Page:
Race5 Front 2 14
4 Star Classics (car for sale)

Needless to say, the car was fast, and more importantly it worked as a race car. After winning the 1981 Monte Carlo Rally in the World Rally Championship in its first outing, several other victories followed before the new four-wheel-drive competitors started to appear and put paid to those with fewer driven wheels.

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What’s even stranger than the bizarre rally car is that Renault needed to make at least several hundred homologation “street” models to sell off the showroom floor to allow the thing to qualify for racing.

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Bring A Trailer (car for sale)

If the whole exercise seems rather insane, that’s because it was. The Renault 5 Turbo was hopelessly silly looking and absurdly fast for what it appeared to be; if there’s a better example of a true Autopian mobile I can’t think of it right now. Given a twenty car garage and unlimited budget, I would think that an R5 Turbo would be on the must-buy list of most site members (you’re a member, right? NO? What the hell, man?! Jason nearly DIED, dammit! The least you could do is…).


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Looking forwards from the driver’s seat, the car seemed rather standard until you turned the key and started up the swarm of angry whistling bees under thin covers just behind your head.

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There is no reason an even bigger company like GM couldn’t have entered into World Rally racing in the same way back in the day. Formula 1 has always been a tough nut to crack for America, but the GT40 proved that if money and effort was put into the right place they could at least come to be competitive in other forms of the sport. Like Renault, in 1977 the General didn’t have stock hardware to compete in this arena at the time; the Camaro and Corvette were heavy, hopelessly outdated objects by the late seventies. The only thing small in their arsenal was a relatively new compact hatchback known as the T-Body. Oh, Lord Almighty, you can’t be thinking that we’re going to make a rally car out of…a Chevette? You’re damn right we are, and even though I did this as a flat out joke the end result turned out to be something I want, and you’re gonna wish it existed.

Little Red Chevette, Baby You Just Ain’t Fast

The Chevette seems to be a rather unfathomable product from what was then the world’s largest car maker- a company that helped to develop the Lunar Rover years before gave us…this? At the time, the rear drive, live-axled T-platform car launched in 1976, the rest of the world had already moved on. Even Volkswagen had ditched the Beetle and gone front wheel drive a few years before; companies like Renault, Fiat, and even Ford (with the soon-to-launch Fiesta) had seen that this was the way small car design was headed. What’s even more amazing about this clunky-but-lovably-simple little dope was that it continued to be sold by Chevy for a decade until GM finally pulled the plug in 1987. If you’re a GenXer you’ll remember that at one point in time these were fucking everywhere, even in the few years we lived overseas in the West Midlands of the UK (but they were better looking Vauxhall variants there). This is one of those cars that nobody loved but everybody bought.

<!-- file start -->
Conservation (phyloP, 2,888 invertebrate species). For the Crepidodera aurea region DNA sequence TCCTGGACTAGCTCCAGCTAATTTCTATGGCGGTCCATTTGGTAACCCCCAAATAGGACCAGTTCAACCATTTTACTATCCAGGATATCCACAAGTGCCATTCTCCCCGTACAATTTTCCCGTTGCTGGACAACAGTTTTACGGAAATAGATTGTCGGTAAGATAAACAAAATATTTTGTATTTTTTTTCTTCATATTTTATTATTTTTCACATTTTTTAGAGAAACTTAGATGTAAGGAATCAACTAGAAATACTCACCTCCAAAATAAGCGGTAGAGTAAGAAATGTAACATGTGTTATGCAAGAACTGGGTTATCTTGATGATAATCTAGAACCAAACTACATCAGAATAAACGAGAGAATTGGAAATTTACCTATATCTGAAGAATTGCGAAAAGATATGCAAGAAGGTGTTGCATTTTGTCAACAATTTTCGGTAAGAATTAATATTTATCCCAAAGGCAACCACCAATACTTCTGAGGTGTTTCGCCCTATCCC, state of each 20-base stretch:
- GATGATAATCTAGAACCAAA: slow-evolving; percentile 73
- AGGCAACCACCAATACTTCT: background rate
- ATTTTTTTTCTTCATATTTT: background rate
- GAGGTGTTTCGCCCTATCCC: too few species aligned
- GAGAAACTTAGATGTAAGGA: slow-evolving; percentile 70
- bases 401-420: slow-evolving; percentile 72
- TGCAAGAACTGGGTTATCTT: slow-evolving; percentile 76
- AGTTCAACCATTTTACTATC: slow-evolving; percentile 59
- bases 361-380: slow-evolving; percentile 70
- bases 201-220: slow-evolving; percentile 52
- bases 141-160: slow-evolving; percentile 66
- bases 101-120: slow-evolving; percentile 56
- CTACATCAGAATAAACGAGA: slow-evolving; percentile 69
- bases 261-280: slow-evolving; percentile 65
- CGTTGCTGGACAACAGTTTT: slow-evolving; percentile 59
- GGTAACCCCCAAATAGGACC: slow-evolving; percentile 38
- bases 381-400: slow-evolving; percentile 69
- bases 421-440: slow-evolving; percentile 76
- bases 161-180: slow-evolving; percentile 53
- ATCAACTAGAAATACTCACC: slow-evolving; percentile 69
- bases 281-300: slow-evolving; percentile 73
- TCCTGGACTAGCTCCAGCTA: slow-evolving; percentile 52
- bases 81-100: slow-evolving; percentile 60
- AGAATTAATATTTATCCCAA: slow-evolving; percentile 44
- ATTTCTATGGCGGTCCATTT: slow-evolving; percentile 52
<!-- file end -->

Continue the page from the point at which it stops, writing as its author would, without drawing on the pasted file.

1976 Chevrolet Chevette 100517417
General Motors

Chevettes initially came with a 1.6 liter 60 horsepower four cylinder under the hood; since it was the American market you could even get automatic transmission and air conditioning as options which rendered the car capable of sort of building momentum instead of accelerating. Versions ranged from the hilariously decontented no-back-seat-or-glove-box-door Scooter up to more posh models like the one above with fake woodgrain on the sides. There was even a “Rallye” version you can see below, a sticker package special which despite the name was never, ever going to compete at Acropolis or Pike’s Peak.

We’re going to change that.

Chevrolet Chevette 1977 Images 1
General Motors

Chevy Goes To Monte Carlo

Let’s say it’s 1978, and engineers at a GM Detroit area outside contractor like Cars and Concepts are gathered around a stripped-out new Chevette with the insurmountable task of turning this thing into a rally car (and the needed at-least-200-car homologation run of street units). Renault used the 5’s engine as a starting point, but there’s no way that the Chevette’s standard little four cylinder can ever be made competitive. Thankfully, at this time GM was developing a drivetrain to be introduced in the next year that could be a perfect fit. This engine and transmission was like nothing GM had done before; it was the future of the whole company.